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I've met a rather annoying problem that should be very simple, but I can't seem to figure it out. I have a work laptop that is part of a domain, so my username is foobar\bob. I also have my home computer with no domain, just the username bob. I'm trying to connect to a share on my home computer from my work computer. It's asking me for my username and password, which is bob, but when I type in bob it assumes I mean foobar\bob, which of course doesn't work. I've tried to use hostname\bob, but that doesn't seem to work either...

What can I do here?

Both computers are running Windows 7.

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Do the "Bobs" have different passwords, or is it the same? – Tobias Plutat Jan 22 '11 at 12:39
Does Win7 (on the remote PC) allow you to enable account logon auditing in secpol.msc? It might make things a little clearer. (Audit events go to Security log in eventvwr.msc.) – grawity Jan 22 '11 at 14:45
It defaults to domain\bob but can you take out the domain part and try again? I connect from a domain computer to a non-domain computer regularly and this hasn't been an issue for me -- but I don't have Windows 7 so it's not exactly apples to apples. – emgee Apr 7 '11 at 10:37
Have you checked the permissions on both the share and the folder itself? – VolrathTheFallen Apr 7 '11 at 10:57
up vote 9 down vote accepted

I had the same problem. I was able to get around this by using the net use command. So basically, I just ran:

net use \\server\share password /USER:username

and then I browsed


and it worked. username was just the username (no domain part or workgroup needed)

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Smart. Will have to try that out the next time I need it :) – Svish May 29 '11 at 20:51

I've just had the same problem after re-installing Windows 7 on my laptop. All of the above answers work, but provide a temporary fix for the issue.

For a more permanent fix, select Control Panel -> HomeGroup, then click "Change Advanced Share Settings"

For the connection type you are using (or all of them), scroll down to "Homegroup Connections" setting, and change the value to "Use user accounts and passwords to connect to other computers"

From now on Windows will use whatever you enter in the logon prompt, rather than prefixing it with your domain name.

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I had this problem and solved it by setting up a homegroup from one of the computers. You do this when you connect to the network - you can go into network settings and click the link that says what type of network you selected. If you select Public like most do then you need to change to Home. You will need to do this from one machine on the network first. Then go into the settings and View/Print the password so you can connect other computers to the same homegroup. This solved my issue as I had the same problem - work computer on domain not allowed to change domain when logging into a networked computer. Homegroup solves this.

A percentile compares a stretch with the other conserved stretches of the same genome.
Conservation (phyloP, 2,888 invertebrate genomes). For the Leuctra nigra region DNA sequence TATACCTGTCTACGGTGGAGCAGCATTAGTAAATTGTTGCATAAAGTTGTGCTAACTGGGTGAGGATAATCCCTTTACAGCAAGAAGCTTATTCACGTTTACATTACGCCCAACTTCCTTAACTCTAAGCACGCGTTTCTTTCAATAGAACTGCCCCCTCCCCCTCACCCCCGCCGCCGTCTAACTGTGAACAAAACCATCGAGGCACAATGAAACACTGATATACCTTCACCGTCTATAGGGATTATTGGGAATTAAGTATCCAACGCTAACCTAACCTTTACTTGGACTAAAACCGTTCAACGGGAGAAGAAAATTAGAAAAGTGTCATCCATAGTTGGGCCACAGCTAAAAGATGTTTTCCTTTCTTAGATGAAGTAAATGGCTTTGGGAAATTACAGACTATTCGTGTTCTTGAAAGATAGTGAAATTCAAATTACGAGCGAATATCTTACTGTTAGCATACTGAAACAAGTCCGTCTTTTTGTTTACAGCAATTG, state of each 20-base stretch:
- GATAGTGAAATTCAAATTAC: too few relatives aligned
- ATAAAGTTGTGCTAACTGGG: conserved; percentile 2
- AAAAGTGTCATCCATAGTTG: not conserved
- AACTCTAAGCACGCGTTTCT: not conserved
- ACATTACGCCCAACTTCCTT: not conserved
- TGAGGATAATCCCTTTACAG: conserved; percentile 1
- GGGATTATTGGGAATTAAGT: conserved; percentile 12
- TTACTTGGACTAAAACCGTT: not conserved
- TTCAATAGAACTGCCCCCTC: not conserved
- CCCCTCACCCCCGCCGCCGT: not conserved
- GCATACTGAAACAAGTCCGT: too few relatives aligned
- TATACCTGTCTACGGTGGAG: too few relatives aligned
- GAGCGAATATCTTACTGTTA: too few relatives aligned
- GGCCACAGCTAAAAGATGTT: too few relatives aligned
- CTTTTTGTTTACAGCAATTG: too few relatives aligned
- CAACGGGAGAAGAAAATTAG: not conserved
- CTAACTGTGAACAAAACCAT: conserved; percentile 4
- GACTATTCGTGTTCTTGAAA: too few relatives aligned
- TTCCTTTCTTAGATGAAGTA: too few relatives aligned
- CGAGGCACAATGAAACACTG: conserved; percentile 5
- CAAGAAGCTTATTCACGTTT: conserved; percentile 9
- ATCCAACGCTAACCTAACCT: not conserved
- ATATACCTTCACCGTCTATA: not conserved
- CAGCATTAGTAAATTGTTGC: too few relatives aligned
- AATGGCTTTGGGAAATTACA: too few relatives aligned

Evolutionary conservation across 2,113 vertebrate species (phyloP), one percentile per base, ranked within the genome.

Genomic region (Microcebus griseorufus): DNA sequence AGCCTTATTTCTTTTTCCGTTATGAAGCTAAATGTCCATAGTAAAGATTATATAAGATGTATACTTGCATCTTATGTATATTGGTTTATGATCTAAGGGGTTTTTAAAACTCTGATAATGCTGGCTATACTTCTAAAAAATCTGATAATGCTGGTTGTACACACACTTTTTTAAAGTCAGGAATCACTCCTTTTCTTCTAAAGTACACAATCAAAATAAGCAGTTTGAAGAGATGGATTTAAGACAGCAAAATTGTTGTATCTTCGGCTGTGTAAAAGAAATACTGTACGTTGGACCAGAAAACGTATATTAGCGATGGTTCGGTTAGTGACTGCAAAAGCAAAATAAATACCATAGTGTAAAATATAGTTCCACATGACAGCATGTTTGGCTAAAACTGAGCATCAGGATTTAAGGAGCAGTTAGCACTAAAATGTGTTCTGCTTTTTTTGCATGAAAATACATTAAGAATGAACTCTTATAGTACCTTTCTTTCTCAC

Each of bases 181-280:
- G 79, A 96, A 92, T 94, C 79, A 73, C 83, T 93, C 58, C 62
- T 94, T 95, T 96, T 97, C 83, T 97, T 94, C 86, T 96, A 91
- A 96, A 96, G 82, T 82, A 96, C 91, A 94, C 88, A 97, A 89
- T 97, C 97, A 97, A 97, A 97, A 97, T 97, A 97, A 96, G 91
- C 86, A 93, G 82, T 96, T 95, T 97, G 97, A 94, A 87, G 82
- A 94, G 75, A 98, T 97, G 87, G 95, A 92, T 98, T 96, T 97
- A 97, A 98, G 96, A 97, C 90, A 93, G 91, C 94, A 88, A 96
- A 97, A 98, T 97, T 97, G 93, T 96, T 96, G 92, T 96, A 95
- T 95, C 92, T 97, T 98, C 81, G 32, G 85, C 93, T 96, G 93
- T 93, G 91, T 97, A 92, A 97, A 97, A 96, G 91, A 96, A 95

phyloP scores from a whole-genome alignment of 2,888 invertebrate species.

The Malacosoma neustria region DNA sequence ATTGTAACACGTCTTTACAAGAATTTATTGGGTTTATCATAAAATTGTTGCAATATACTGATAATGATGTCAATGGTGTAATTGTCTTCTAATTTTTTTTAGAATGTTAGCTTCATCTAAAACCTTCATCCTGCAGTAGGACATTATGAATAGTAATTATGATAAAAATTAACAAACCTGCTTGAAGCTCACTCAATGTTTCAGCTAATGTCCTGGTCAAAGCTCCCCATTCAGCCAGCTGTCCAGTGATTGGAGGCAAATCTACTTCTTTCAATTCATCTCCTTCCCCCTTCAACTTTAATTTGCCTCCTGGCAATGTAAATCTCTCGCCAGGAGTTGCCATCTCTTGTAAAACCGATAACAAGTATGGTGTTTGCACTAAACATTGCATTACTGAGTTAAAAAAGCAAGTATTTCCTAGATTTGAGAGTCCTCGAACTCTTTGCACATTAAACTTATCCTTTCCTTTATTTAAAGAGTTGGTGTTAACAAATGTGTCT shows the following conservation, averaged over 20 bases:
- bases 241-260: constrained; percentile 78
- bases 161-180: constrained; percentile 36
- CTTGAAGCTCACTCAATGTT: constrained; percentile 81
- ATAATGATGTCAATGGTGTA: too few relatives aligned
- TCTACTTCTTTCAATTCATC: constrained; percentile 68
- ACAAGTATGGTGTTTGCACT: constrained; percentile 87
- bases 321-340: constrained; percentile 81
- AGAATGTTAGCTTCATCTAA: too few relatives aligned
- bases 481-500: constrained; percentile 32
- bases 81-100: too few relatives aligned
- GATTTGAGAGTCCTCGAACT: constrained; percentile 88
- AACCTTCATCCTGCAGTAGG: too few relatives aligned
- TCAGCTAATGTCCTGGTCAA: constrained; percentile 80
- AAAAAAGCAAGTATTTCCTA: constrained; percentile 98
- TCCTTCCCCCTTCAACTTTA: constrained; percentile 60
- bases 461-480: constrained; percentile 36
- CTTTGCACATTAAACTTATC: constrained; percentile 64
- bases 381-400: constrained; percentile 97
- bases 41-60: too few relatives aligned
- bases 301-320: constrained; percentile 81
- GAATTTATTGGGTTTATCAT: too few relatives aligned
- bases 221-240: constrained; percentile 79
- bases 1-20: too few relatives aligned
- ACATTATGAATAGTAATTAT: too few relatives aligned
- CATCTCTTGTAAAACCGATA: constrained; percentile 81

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I had the same issue. I could ping the machine but not connect in Explorer. I was connecting to the other machine as a standard user. When I changed to an admin user (I mean admin on the machine I am connecting to not the machine I am connecting from) it worked by entering localhost\username

No idea why admin rights needed as I have lots of shared folders that are shared for Everyone not just admin.

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I was able to login from one comptuer while accessing a shared folder on a computer that doesn't belong to a domain in this fashion: \username

So, if my username was 'jakegittes' then I would type \jakegittes into the login modal.

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just use ".\username" here ".\" indicates that consider user in local machine, and it will check for local user.

when ever you want to logon in your local machine, even if it is in domain we need to enter in a way ".\username" . and password.


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Welcome to Super User. Unfortunately, an answer posted several months earlier (that was downvoted) already contains this information. If you have something new to add, you can edit your post. – Ben N Feb 15 at 19:49

Try logging in as .\bob

This forces it to use the machine account and not the domain account

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